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Senior Associate in the Dispute Resolution Practice at the Noida office of Cyril Amarchand Mangaldas, Palak focuses on and specializes in disputes emanating from infrastructure and engineering contracts, insolvency litigations, white collar crimes as well as other corporate and commercial litigation. She advises and represents a wide range of domestic and international clients across numerous sectors including FMCG, Manufacturing, Infrastructure and Construction, Oil and Gas, Technology, Media and Telecommunication (TMT). She can be reached at palak.nagar@cyrilshroff.com

The “modification” conundrum: Sticking to the path of least interference – Part I

Introduction

In matters of arbitration, courts are ordinarily required to adopt a hands-off approach while scrutinizing arbitral awards. This jurisprudence has evolved to a point where minimal interference with awards is seemingly the principle guiding courts in India. Against this backdrop, the Supreme Court (“SC”) is going to consider the question whether the powers under Section 34 of the Arbitration and Conciliation Act, 1996 (the “Act”), extend to the modification of arbitral awards or are limited only to the setting aside of arbitral awards. Central to this question is the role of the courts as envisaged under the Act. Continue Reading The “modification” conundrum: Sticking to the path of least interference – Part I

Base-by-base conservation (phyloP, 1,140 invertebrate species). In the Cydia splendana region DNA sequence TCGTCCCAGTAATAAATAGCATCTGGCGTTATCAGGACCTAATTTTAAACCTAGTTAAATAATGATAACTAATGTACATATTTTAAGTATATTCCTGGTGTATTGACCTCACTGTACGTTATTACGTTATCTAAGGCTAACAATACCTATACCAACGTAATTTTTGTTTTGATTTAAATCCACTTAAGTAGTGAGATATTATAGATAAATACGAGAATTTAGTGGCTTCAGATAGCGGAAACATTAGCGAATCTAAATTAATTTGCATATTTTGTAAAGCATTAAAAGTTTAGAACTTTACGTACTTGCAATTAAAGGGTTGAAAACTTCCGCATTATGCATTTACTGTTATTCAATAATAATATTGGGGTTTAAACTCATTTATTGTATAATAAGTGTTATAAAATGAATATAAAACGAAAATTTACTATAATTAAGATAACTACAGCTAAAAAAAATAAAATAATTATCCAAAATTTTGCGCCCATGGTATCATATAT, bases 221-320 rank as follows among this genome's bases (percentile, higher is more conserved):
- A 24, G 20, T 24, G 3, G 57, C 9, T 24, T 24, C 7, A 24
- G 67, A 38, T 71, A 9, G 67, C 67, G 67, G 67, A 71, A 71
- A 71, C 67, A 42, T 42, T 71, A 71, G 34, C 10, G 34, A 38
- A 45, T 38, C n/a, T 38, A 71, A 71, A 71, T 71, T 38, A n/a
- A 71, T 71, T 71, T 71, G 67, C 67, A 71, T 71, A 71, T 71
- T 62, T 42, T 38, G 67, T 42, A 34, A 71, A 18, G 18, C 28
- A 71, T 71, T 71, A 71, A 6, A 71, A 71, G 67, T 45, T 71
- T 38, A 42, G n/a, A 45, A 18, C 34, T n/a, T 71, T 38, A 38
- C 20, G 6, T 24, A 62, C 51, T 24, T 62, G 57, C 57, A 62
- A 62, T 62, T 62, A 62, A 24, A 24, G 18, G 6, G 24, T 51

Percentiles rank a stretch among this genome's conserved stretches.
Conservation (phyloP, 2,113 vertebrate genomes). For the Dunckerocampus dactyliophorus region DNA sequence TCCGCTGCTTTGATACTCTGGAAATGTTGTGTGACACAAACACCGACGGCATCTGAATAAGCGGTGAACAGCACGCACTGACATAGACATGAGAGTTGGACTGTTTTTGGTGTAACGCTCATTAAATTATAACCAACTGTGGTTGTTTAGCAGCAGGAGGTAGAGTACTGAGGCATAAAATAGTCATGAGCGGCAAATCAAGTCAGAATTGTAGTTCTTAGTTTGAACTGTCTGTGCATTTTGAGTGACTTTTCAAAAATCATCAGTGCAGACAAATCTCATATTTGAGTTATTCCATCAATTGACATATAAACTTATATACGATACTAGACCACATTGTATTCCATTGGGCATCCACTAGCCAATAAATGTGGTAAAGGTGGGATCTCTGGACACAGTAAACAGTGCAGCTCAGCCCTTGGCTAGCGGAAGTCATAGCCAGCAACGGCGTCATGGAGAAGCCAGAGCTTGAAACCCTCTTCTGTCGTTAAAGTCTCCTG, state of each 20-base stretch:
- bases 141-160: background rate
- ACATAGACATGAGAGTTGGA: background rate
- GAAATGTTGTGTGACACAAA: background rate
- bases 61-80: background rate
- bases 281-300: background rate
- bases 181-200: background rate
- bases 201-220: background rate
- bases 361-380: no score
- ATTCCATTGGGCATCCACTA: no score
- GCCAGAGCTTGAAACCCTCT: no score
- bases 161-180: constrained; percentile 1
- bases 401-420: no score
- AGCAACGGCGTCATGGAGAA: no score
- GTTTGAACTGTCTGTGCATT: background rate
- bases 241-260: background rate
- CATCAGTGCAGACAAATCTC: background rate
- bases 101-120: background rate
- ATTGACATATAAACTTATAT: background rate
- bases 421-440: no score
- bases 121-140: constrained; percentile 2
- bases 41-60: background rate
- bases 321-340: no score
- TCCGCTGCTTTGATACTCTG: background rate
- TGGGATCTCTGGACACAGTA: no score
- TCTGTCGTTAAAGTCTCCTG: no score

CAN A CHALLENGE TO AN ARBITRAL AWARD BE DISMISSED FOR NON-COMPLIANCE WITH CONDITIONS FOR STAY ON ENFORCEMENT?

An arbitral award can be challenged by filing an application under Section 34 of the Arbitration and Conciliation Act, 1996 (“Act”). Ordinarily, along with the application to set aside an arbitral award, another application is filed under Section 36(2) of the Act seeking a stay on the operation of the award. Prior to the amendment to the Act in the year 2015, mere filing of an application under Section 34 of the Act would lead to an automatic stay on the enforcement of the award. However, pursuant to the Arbitration and Conciliation (Amendment) Act, 2015, Section 36(2) was amended to state that filing of an application to set aside an arbitral award shall not by itself render the award unenforceable and a specific order of stay of operation of the award shall have to be granted on a separate application being made for that purpose. Upon the filing of a separate application, seeking a stay on the operation of the arbitral award, the court may grant the stay, while imposing certain conditions, as it may deem fit. These conditions could entail either furnishing a bank guarantee or depositing cash with the court, to secure the arbitral award. The form and quantum of the security depends on the facts and circumstances of each case and is typically driven by the financial wherewithal and the conduct of the judgment debtor.Continue Reading Can a Challenge to an Arbitral Award be Dismissed for Non-Compliance with Conditions for Stay on Enforcement?